News at the Mount Baker Volcano Research Center News and Research webpage:
Nikki Moore’s thesis defense, March 12th
Second seismometer installed to monitor Mount Baker
Understanding the seismometer data
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Nikki Moore’s Mount Baker geochemistry thesis defense
WWU Geology masters candidate Nikki Moore will present a public defense of her thesis research March 12th, 2010 at 4:00 p.m. in ES 100 (the building Geology is in). The title is “Origin and geochemical evolution of mafic magmas from Mt. Baker in the northern Cascade arc, Washington: probes into mantle and crustal processes.”
Nikki’s advisor is Dr. Sue DeBari. Nikki has been working hard on this project, sampling basalt and basaltic andesite lavas at Mount Baker for three years. Everyone is invited to attend.
Second seismometer installed at Mount Baker
The Pacific Northwest Seismic Network (PNSN) has installed a second seismometer on the northeast flank of Mount Baker. The new broad band station, coded SHUK, augments the older MBW, on the west flank of the volcano. Two seismometers should help locate earthquake foci beneath the volcano more precisely, as well as other seismic activity elsewhere in the region. Although still under-monitored, this is an improvement; funding comes from an infusion of Federal money into USGS and associated volcano monitoring programs, such as University of Washington’s PNSN. Wes Thelen, of PNSN, says that “we want to up the amount of monitoring before they erupt so that we’re not sent scrambling when they do actually do start up”.
SHUK is located near the Mount Baker Ski Area. “The installation could not have been accomplished without the assistance and continuing support of the Mount Baker Ski Area”, Wes Thelen said. Data are available to the public by going here for webicorder data of all volcano seismometers in the Cascade arc. Choose the station you are interested in to see the data for a particular 12 hour period. Or, enter SHUK (or any seismometer code identifier) in the search box on this page to see data. There are now 20 seismometers on the US side of the arc. In addition to the 2 on Baker, Rainier and Mount Saint Helens are now well covered; there is one on Glacier Peak and others on Hood, Adams, Three Sisters, and Crater Lake.
For information on volcano monitoring methods in general, the Geological Survey of Canada has a nice synopsis here. However, there are no seismometers on the flanks of any of the several potentially active volcanoes in Canada.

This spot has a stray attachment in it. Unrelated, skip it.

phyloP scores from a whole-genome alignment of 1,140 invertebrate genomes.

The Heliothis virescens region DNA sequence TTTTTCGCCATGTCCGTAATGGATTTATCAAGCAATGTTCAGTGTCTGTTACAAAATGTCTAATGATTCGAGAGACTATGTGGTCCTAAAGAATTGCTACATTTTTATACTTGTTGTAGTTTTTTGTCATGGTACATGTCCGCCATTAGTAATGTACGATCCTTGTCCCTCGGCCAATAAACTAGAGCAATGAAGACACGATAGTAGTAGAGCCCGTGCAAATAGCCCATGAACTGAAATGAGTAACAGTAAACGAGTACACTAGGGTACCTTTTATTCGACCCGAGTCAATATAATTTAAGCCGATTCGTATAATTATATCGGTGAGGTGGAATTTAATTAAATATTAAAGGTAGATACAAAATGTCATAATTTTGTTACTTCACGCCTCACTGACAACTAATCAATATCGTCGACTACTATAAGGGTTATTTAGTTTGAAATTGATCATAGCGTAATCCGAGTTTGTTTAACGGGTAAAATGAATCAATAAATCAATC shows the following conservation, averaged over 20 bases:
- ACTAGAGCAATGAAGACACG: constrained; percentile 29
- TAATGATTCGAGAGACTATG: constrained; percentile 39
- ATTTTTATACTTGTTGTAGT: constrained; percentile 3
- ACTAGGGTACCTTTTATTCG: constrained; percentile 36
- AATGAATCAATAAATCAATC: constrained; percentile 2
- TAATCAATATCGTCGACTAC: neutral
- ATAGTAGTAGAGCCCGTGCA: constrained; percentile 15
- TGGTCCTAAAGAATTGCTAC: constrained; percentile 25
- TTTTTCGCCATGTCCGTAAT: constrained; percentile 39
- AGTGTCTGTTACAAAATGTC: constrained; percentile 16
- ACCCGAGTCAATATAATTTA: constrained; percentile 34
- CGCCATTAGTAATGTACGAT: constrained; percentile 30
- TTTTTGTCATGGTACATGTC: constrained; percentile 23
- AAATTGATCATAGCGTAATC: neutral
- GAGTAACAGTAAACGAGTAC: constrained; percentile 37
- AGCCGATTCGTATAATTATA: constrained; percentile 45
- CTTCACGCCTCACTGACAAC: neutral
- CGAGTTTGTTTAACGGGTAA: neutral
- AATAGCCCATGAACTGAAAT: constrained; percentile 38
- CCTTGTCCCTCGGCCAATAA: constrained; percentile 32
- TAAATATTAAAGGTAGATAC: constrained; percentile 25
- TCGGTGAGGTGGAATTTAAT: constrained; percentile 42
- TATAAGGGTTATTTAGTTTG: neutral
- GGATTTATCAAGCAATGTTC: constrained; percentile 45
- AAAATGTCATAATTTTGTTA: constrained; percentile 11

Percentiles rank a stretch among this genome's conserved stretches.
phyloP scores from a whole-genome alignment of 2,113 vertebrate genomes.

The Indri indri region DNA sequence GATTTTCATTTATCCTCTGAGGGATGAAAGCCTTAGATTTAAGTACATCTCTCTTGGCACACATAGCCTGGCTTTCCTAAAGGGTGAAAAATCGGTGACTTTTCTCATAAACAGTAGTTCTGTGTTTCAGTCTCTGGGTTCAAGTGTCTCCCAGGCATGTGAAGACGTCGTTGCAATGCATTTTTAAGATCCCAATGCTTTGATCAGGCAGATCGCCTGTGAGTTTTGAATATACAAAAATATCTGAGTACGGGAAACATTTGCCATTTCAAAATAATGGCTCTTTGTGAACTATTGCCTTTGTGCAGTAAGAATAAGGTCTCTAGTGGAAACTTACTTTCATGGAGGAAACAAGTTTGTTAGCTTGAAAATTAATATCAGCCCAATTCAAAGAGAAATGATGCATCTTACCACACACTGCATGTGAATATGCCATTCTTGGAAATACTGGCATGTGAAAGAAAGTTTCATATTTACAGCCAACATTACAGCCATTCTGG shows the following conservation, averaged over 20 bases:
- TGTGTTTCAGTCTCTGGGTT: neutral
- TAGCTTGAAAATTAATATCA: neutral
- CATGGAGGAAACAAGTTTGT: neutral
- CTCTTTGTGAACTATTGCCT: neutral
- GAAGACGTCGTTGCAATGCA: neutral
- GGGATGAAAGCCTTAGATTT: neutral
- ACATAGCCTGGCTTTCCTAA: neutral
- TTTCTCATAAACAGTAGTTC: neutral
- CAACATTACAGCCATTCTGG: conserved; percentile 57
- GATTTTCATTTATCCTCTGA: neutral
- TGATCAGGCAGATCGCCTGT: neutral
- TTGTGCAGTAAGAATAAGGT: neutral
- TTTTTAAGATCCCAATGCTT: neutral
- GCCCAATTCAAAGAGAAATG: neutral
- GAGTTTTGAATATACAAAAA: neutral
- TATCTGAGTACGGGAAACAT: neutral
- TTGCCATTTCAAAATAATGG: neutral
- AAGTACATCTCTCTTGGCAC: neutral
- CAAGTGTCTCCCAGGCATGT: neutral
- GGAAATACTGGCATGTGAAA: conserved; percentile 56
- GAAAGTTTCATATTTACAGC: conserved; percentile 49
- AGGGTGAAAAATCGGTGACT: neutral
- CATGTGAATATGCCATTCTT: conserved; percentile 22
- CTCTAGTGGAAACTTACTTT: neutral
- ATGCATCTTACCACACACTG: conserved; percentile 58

Understanding data in the ‘latest earthquakes’ table for Mount Baker
Several visitors to the MBVRC website have asked about data on the Baker seismology data table to which we have a link on the links page. In particular, the meaning of the code in the column labeled ‘QUAL’ was not understood. Wes Thelen, at PNSN, explains: “The QUAL simply assigns two different parts of the location solution to letters between A and D. The first is a measure of the earthquake location residuals. You can think of it as the errors between the actual phase picks and the expected phase picks. The second letter is a measure of the station distribution around the earthquake. This often can’t be changed by just changing the phase picks. Of course neither quality measure is purely independent of the other, but it provides a quick check of the overall quality of the location. For research purposes, we usually only consider AA, BB, or BA events to be good. We don’t like to publish things worse than a CC. Unfortunately at Baker, the station configuration means that most events will have a C or D in the second quality metric. Hopefully, the addition of SHUK will improve that.”
Of the most recent 20 earthquakes recorded at Baker (as of January 10, 2010, the most recent update), only two (August 2, 2009) and the most recent (January 9, 2010) have location and magnitude data even approaching the research quality events Wes talks about (each is BC in’quality’). In contrast, visit the tables for Saint Helens and Rainier to see the difference in QUAL that result from more seismometers. With time, we should see improvement in this as SHUK comes in to play.
Also note that the PNSN tables now remind us that earthquake data is only updated when there is a new earthquake tracked by one of the seismometers.
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